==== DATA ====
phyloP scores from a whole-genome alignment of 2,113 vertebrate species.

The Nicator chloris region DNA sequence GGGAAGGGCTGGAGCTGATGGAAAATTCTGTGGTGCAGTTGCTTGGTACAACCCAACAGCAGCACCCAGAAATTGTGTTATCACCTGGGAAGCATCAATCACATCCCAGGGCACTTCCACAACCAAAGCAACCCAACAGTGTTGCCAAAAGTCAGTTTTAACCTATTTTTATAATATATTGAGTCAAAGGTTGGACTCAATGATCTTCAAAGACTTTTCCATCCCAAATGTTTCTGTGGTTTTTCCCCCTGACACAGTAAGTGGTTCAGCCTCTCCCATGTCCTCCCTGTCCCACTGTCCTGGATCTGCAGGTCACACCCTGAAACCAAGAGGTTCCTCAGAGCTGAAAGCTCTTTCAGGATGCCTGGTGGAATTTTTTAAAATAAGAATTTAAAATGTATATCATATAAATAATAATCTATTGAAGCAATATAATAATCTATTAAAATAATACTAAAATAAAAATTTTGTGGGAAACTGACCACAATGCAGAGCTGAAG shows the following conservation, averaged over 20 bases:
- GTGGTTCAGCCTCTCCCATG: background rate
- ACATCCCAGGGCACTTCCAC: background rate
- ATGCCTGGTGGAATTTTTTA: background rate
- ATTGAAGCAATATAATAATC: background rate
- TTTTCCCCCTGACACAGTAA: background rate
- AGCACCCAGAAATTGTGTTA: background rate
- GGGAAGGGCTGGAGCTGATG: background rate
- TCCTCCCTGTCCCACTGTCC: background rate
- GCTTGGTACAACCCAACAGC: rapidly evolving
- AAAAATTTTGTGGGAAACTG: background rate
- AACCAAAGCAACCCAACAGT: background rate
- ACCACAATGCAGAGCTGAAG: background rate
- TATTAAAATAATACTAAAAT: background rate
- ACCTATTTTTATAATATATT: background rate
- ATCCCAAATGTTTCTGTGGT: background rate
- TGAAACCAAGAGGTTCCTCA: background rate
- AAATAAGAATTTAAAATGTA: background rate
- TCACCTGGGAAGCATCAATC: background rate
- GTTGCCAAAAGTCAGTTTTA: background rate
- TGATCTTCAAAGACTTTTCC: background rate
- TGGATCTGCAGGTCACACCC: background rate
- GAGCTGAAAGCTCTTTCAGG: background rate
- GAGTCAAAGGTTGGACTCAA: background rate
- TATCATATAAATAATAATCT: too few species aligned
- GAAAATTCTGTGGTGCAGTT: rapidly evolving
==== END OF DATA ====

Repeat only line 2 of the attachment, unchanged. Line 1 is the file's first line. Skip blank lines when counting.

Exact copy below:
The Nicator chloris region DNA sequence GGGAAGGGCTGGAGCTGATGGAAAATTCTGTGGTGCAGTTGCTTGGTACAACCCAACAGCAGCACCCAGAAATTGTGTTATCACCTGGGAAGCATCAATCACATCCCAGGGCACTTCCACAACCAAAGCAACCCAACAGTGTTGCCAAAAGTCAGTTTTAACCTATTTTTATAATATATTGAGTCAAAGGTTGGACTCAATGATCTTCAAAGACTTTTCCATCCCAAATGTTTCTGTGGTTTTTCCCCCTGACACAGTAAGTGGTTCAGCCTCTCCCATGTCCTCCCTGTCCCACTGTCCTGGATCTGCAGGTCACACCCTGAAACCAAGAGGTTCCTCAGAGCTGAAAGCTCTTTCAGGATGCCTGGTGGAATTTTTTAAAATAAGAATTTAAAATGTATATCATATAAATAATAATCTATTGAAGCAATATAATAATCTATTAAAATAATACTAAAATAAAAATTTTGTGGGAAACTGACCACAATGCAGAGCTGAAG shows the following conservation, averaged over 20 bases: